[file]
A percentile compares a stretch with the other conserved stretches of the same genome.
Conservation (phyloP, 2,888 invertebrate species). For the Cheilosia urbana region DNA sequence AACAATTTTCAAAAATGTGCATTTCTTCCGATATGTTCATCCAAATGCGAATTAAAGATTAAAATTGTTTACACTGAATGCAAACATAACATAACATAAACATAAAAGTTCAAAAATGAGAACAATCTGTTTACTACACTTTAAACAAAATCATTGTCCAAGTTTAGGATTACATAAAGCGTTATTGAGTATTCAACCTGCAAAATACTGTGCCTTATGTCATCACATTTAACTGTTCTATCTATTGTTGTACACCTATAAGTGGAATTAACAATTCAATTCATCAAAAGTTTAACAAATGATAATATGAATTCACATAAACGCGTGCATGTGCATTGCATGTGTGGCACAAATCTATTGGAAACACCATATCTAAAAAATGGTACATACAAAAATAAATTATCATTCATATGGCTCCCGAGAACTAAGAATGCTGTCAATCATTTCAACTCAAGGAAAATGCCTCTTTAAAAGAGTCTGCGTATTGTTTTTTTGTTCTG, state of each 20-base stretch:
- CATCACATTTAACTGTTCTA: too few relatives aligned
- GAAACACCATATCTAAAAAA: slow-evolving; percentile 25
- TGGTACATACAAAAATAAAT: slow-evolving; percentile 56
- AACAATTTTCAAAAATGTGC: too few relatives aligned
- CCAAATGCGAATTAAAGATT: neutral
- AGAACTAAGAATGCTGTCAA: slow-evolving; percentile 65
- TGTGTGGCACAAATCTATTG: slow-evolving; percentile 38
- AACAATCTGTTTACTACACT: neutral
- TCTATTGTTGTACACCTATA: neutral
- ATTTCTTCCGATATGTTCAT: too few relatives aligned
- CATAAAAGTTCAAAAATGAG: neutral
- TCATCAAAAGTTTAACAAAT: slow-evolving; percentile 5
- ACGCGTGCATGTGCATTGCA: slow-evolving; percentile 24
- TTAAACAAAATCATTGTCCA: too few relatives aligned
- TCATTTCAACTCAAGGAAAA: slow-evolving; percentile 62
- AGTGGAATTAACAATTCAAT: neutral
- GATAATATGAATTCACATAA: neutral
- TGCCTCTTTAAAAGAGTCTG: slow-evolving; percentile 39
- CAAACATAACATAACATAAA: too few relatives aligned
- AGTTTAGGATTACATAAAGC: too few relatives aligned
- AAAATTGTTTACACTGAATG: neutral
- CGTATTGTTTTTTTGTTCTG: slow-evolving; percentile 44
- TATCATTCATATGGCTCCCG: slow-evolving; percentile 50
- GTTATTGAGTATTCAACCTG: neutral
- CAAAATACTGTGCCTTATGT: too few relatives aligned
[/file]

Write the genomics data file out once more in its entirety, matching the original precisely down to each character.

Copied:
A percentile compares a stretch with the other conserved stretches of the same genome.
Conservation (phyloP, 2,888 invertebrate species). For the Cheilosia urbana region DNA sequence AACAATTTTCAAAAATGTGCATTTCTTCCGATATGTTCATCCAAATGCGAATTAAAGATTAAAATTGTTTACACTGAATGCAAACATAACATAACATAAACATAAAAGTTCAAAAATGAGAACAATCTGTTTACTACACTTTAAACAAAATCATTGTCCAAGTTTAGGATTACATAAAGCGTTATTGAGTATTCAACCTGCAAAATACTGTGCCTTATGTCATCACATTTAACTGTTCTATCTATTGTTGTACACCTATAAGTGGAATTAACAATTCAATTCATCAAAAGTTTAACAAATGATAATATGAATTCACATAAACGCGTGCATGTGCATTGCATGTGTGGCACAAATCTATTGGAAACACCATATCTAAAAAATGGTACATACAAAAATAAATTATCATTCATATGGCTCCCGAGAACTAAGAATGCTGTCAATCATTTCAACTCAAGGAAAATGCCTCTTTAAAAGAGTCTGCGTATTGTTTTTTTGTTCTG, state of each 20-base stretch:
- CATCACATTTAACTGTTCTA: too few relatives aligned
- GAAACACCATATCTAAAAAA: slow-evolving; percentile 25
- TGGTACATACAAAAATAAAT: slow-evolving; percentile 56
- AACAATTTTCAAAAATGTGC: too few relatives aligned
- CCAAATGCGAATTAAAGATT: neutral
- AGAACTAAGAATGCTGTCAA: slow-evolving; percentile 65
- TGTGTGGCACAAATCTATTG: slow-evolving; percentile 38
- AACAATCTGTTTACTACACT: neutral
- TCTATTGTTGTACACCTATA: neutral
- ATTTCTTCCGATATGTTCAT: too few relatives aligned
- CATAAAAGTTCAAAAATGAG: neutral
- TCATCAAAAGTTTAACAAAT: slow-evolving; percentile 5
- ACGCGTGCATGTGCATTGCA: slow-evolving; percentile 24
- TTAAACAAAATCATTGTCCA: too few relatives aligned
- TCATTTCAACTCAAGGAAAA: slow-evolving; percentile 62
- AGTGGAATTAACAATTCAAT: neutral
- GATAATATGAATTCACATAA: neutral
- TGCCTCTTTAAAAGAGTCTG: slow-evolving; percentile 39
- CAAACATAACATAACATAAA: too few relatives aligned
- AGTTTAGGATTACATAAAGC: too few relatives aligned
- AAAATTGTTTACACTGAATG: neutral
- CGTATTGTTTTTTTGTTCTG: slow-evolving; percentile 44
- TATCATTCATATGGCTCCCG: slow-evolving; percentile 50
- GTTATTGAGTATTCAACCTG: neutral
- CAAAATACTGTGCCTTATGT: too few relatives aligned